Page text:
There was more to come. We drove across the transit route to West Germany. Looked like a normal road in the real world, but for us there was nothing off the road. We weren't allowed to leave it, or to stop. On a country section we did stop though: pressure of Berlin beer forced it. So we piled out to take a hasty leak at the side of the road, and it must have been then that Phil's wallet dropped out of his pocket. We didn't find out until we had left East Germany. In the East all the blazing electric light was on the border fences; but in the West it was on the Christmas trees and in the bars. We stopped at the first one we came to (bar, not tree), but Phil couldn't pay...no wallet. Oops. We drove the short distance back to the Western checkpoint, to report the loss just in case it was found by a saint, but they said they had no communication with their Eastern counterparts; we'd have to drive back to the Eastern checkpoint, visible less than a kilometre farther on. We did: first we met a soldier with a rifle, who demanded our passports. We're not coming in, we said, we just want to report a loss. No, we did it his way. First we showed all our passports, then he went in to report it. Out came an officer, a major if I'm not mistaken, and listened to our story (we had stopped once on the road because we thought our lights were badly adjusted...). Are you sure you didn't drop it inside the car, he asked. Sure, we said, we've looked everywhere. Let us try, he said, we have more experience (did I see a slight smile?). He called out a couple of privates, and they looked all through the car. Pretty damn well, I have to say. So we completed a form anyway (Wolfgang speculated that the Major would go back to look for it: the US dollars would buy a few pairs of Levi's in the duty-free stores in Berlin). Then we had to turn round and check out of East Germany again, which would mean a long queue: but the Major, seeing that not only had we not really been in the East but that he had just searched our car anyway, kindly gave us a laissez-passer. So we turned on to the exit road and breezed right up to the guards, showed our paper, and were waved through! This must be what it was like for the Politburo. Now that's all gone; at last. You can still find places where people in uniform will point guns at your back (not least in France if you're the wrong color), but the creepy feeling of always being on the edge of real trouble was a feeling that was very wearing.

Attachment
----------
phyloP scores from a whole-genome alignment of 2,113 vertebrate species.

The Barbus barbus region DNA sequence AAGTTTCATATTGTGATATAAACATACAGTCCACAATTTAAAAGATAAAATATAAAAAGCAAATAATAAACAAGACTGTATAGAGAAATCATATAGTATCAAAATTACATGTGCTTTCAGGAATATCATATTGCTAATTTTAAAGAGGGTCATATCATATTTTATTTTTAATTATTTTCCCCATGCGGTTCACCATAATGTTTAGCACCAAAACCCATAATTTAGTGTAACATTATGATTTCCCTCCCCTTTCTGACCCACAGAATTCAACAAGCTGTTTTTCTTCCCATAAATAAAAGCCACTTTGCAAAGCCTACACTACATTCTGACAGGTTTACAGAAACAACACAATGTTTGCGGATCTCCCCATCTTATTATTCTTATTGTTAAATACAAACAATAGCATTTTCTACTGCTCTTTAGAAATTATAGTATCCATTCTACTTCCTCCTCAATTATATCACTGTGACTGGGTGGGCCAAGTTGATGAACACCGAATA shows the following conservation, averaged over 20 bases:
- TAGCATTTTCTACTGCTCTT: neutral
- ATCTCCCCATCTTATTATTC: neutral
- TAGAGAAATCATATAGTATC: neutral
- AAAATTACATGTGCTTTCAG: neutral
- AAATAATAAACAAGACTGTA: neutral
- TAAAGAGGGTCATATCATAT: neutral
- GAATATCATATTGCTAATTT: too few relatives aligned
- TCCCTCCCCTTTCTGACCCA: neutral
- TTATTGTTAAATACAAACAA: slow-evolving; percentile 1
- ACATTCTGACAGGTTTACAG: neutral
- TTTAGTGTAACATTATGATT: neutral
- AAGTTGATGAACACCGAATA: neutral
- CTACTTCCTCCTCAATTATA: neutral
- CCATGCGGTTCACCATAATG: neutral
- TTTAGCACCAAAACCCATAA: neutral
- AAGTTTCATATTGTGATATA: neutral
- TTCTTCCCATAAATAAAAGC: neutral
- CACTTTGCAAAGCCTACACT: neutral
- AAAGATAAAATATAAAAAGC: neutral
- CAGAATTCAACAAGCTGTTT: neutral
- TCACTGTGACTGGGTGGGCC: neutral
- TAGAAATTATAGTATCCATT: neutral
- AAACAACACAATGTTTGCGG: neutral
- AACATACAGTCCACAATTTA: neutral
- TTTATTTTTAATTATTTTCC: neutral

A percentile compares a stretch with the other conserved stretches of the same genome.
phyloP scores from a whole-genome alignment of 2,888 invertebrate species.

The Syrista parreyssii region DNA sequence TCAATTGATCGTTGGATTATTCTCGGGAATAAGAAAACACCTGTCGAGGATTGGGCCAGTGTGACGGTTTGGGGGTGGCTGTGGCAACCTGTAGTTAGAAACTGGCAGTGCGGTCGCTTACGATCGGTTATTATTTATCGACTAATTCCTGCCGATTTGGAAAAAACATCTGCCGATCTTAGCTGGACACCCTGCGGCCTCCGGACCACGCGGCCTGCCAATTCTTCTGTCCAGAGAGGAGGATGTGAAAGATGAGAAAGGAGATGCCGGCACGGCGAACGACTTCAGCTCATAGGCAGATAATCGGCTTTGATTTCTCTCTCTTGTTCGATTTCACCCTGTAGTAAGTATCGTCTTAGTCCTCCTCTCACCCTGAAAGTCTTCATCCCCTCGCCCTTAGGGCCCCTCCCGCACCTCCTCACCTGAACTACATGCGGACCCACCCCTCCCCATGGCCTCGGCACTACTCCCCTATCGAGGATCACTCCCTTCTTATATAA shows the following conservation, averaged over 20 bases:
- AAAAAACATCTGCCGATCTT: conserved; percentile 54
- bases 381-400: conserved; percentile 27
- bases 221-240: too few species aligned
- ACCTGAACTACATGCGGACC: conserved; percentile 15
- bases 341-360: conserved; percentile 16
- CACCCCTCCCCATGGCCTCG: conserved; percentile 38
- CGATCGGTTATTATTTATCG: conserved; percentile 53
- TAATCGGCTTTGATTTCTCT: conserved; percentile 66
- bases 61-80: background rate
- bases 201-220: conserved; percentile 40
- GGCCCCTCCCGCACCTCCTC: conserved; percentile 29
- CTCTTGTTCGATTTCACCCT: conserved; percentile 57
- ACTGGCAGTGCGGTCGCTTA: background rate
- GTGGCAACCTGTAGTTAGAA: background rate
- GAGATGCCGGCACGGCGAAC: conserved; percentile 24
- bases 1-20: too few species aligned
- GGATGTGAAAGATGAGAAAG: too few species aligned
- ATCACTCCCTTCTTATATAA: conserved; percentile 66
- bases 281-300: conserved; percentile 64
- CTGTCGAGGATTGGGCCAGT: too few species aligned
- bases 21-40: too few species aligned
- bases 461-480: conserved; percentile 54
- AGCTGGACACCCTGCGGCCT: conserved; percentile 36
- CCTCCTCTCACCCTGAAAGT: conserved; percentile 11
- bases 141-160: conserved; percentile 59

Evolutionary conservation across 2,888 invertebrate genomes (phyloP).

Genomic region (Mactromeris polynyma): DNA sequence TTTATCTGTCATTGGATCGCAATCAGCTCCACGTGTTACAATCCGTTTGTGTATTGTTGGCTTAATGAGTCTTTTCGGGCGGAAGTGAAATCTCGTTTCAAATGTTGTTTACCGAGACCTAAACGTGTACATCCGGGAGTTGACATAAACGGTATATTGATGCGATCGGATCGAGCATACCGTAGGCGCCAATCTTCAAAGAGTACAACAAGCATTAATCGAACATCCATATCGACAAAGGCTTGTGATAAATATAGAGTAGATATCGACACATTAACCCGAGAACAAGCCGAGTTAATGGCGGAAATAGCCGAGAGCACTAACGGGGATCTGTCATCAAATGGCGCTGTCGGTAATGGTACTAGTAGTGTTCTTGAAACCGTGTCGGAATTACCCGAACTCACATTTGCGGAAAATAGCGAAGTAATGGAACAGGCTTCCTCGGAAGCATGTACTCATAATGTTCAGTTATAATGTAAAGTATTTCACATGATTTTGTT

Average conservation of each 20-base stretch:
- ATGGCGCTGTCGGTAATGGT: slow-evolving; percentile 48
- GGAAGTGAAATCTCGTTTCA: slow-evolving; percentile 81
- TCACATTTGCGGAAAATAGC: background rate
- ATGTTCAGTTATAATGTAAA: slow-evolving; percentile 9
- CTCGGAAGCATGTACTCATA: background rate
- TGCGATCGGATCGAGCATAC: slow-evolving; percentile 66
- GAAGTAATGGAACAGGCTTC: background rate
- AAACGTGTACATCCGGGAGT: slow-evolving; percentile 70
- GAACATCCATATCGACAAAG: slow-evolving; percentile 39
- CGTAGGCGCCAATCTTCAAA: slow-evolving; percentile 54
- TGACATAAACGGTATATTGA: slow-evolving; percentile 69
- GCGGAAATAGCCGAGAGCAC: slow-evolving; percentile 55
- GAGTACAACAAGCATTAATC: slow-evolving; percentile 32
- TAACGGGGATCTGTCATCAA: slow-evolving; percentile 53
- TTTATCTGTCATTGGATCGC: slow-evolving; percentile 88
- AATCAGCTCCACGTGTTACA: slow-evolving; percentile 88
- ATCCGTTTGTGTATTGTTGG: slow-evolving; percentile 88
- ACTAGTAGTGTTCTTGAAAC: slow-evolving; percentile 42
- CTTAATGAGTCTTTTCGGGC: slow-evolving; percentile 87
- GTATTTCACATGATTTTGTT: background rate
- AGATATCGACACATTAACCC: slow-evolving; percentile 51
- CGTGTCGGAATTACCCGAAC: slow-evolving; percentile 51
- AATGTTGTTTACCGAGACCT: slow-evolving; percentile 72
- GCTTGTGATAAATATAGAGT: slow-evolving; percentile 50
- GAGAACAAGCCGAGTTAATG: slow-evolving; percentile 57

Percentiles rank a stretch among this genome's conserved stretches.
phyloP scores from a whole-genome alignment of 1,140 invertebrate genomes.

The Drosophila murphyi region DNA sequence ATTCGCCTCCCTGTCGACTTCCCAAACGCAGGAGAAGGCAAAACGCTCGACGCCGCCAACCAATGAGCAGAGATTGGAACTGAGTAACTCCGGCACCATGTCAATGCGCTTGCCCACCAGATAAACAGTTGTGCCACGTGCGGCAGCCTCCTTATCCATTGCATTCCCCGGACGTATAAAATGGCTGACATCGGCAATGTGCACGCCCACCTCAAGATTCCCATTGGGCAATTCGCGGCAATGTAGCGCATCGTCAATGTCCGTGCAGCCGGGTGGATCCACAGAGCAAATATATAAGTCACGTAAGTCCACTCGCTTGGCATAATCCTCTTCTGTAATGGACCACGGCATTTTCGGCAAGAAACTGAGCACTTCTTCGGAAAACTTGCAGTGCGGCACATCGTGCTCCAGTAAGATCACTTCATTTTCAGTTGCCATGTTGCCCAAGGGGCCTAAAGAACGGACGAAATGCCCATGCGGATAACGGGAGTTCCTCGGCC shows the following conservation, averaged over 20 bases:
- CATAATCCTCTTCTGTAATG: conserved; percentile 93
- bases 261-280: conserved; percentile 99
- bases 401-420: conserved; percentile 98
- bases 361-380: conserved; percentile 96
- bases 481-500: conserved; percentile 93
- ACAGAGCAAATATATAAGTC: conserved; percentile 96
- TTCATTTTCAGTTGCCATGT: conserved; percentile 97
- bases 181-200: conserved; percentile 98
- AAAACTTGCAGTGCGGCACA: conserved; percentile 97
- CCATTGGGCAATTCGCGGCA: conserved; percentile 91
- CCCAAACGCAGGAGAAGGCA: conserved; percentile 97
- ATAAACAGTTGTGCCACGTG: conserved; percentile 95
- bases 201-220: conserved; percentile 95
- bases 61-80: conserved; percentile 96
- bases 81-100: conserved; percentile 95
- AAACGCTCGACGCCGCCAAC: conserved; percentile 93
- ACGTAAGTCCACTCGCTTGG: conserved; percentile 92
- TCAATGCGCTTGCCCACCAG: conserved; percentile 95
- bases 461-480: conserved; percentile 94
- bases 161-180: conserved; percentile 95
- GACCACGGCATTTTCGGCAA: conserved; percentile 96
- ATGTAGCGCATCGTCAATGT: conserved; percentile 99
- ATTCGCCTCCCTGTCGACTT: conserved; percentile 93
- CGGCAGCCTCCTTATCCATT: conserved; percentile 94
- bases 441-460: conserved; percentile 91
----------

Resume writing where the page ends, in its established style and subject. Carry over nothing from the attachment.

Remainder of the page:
That was twentieth-century Europe. Welcome to the twenty-first; let's not make those mistakes again. Are you listening, in the Balkans?